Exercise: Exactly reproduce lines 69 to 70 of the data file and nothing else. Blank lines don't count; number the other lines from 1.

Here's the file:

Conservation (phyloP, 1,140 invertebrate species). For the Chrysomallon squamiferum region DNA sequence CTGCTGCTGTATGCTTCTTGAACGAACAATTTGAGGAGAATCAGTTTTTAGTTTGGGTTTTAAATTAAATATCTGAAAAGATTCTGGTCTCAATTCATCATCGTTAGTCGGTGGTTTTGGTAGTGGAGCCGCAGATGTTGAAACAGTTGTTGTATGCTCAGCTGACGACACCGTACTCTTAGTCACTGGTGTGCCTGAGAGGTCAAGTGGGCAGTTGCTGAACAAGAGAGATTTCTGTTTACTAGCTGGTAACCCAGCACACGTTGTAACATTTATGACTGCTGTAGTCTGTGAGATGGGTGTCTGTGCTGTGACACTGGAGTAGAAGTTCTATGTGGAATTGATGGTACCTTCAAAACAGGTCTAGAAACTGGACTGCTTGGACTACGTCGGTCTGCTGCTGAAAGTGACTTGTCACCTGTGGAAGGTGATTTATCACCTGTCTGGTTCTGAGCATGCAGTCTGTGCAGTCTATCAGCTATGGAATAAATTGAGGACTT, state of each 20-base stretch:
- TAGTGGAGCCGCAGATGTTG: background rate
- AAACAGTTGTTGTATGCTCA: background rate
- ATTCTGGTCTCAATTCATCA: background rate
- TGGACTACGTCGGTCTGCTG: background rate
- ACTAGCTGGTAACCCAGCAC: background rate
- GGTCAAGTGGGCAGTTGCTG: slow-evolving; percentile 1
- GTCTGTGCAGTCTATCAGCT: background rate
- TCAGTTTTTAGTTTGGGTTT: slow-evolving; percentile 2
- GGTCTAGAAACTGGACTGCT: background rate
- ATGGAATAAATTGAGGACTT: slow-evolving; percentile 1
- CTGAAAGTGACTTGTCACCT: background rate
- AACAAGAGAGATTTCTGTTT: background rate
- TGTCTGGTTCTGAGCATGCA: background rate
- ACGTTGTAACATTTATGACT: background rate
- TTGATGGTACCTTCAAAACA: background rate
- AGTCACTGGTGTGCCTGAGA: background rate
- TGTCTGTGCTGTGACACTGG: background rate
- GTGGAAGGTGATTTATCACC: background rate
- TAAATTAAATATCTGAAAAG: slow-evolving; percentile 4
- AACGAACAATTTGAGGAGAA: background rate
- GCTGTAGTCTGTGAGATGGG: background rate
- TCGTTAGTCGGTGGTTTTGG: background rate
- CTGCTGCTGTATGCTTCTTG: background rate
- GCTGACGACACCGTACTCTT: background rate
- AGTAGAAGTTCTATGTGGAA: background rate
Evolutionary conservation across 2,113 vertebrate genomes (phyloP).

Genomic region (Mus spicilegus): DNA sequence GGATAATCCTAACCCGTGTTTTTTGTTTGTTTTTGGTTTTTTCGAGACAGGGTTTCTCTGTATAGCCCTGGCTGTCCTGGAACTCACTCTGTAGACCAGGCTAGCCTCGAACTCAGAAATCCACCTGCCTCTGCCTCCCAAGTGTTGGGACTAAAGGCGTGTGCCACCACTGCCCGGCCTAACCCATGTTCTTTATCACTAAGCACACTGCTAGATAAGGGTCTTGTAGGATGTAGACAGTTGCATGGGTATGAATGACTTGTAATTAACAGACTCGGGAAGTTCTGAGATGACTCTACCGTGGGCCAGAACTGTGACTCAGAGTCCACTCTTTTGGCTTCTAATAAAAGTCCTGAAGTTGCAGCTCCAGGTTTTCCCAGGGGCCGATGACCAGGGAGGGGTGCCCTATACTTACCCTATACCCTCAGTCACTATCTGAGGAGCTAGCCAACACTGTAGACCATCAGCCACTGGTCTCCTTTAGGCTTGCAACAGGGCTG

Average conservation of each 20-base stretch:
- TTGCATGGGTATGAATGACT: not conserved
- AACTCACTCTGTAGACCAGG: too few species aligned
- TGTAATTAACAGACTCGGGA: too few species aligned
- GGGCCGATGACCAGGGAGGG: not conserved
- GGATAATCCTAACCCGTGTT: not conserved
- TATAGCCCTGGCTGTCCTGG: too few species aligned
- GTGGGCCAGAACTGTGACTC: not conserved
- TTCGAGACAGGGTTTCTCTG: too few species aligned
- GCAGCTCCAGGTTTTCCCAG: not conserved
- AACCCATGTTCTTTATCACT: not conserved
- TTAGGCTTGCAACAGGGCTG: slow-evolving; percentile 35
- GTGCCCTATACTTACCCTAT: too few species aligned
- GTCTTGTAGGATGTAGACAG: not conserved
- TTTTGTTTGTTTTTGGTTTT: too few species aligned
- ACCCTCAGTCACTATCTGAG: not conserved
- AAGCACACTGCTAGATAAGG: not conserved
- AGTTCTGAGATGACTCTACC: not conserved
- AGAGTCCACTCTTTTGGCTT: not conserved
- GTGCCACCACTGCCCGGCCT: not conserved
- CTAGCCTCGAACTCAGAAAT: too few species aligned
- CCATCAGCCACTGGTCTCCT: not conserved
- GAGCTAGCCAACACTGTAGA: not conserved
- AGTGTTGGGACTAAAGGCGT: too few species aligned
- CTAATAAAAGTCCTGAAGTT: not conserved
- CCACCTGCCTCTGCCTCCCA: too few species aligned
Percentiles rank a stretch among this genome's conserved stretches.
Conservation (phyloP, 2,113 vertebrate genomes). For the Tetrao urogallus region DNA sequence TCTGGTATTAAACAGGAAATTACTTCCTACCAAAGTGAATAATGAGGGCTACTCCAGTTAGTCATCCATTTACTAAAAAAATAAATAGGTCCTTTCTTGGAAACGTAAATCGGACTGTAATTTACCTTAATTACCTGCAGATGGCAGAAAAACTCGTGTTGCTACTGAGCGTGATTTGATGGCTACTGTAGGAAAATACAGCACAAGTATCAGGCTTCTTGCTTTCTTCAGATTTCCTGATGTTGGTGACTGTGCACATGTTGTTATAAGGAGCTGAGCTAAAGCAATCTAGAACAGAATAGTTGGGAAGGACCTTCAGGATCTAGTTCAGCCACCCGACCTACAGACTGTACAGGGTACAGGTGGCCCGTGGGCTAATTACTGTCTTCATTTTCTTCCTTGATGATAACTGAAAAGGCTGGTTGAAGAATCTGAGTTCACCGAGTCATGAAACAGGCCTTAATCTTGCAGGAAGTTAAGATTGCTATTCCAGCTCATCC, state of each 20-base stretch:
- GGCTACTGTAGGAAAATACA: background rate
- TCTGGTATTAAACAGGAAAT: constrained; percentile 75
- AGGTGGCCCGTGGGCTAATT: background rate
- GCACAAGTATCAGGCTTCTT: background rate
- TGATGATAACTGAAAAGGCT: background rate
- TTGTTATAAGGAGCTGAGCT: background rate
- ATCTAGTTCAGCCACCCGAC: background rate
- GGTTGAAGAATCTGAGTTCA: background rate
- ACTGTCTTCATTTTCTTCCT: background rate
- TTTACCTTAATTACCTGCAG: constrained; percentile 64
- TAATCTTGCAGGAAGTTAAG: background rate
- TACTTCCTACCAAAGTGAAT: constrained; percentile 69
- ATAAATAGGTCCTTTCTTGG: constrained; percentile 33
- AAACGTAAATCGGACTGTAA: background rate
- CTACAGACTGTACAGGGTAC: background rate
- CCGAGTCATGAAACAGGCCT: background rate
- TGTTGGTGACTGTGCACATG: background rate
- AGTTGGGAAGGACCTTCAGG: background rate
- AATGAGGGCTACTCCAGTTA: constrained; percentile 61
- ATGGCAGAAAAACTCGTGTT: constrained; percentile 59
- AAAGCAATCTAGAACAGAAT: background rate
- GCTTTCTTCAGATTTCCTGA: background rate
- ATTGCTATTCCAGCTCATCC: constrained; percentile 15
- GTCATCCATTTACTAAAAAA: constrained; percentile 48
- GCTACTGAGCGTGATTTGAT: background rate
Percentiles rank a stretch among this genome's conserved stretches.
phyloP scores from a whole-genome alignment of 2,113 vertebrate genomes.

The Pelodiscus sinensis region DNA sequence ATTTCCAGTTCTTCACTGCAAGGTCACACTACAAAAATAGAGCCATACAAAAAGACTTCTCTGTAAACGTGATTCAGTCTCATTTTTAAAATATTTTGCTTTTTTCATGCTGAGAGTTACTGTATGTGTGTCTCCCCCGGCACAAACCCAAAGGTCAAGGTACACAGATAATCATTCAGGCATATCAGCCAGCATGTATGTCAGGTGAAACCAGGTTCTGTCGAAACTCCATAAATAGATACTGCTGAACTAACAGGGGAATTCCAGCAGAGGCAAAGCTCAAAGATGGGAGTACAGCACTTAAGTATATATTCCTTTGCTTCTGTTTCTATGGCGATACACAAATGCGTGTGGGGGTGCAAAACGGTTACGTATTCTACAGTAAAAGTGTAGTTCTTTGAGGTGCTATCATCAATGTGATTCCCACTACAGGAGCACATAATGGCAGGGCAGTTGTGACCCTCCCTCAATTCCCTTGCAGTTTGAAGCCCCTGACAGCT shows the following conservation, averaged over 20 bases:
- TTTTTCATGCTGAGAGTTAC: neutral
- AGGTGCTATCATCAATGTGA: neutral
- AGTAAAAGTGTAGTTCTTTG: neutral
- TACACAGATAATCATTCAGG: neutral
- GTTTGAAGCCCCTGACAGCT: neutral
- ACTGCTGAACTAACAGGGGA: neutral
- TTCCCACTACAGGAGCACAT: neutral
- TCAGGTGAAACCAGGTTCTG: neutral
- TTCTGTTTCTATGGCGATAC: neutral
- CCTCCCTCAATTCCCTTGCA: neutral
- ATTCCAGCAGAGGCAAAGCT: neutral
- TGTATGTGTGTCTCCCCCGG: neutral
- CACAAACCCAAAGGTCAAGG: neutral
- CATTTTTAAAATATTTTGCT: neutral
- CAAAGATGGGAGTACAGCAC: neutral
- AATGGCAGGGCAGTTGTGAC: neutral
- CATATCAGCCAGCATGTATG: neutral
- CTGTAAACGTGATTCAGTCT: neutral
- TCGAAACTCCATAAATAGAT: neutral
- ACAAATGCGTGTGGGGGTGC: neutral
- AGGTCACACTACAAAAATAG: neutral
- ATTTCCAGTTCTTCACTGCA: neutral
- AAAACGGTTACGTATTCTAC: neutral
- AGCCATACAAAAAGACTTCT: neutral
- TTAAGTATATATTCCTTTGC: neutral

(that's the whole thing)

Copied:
- ATAAATAGGTCCTTTCTTGG: constrained; percentile 33
- AAACGTAAATCGGACTGTAA: background rate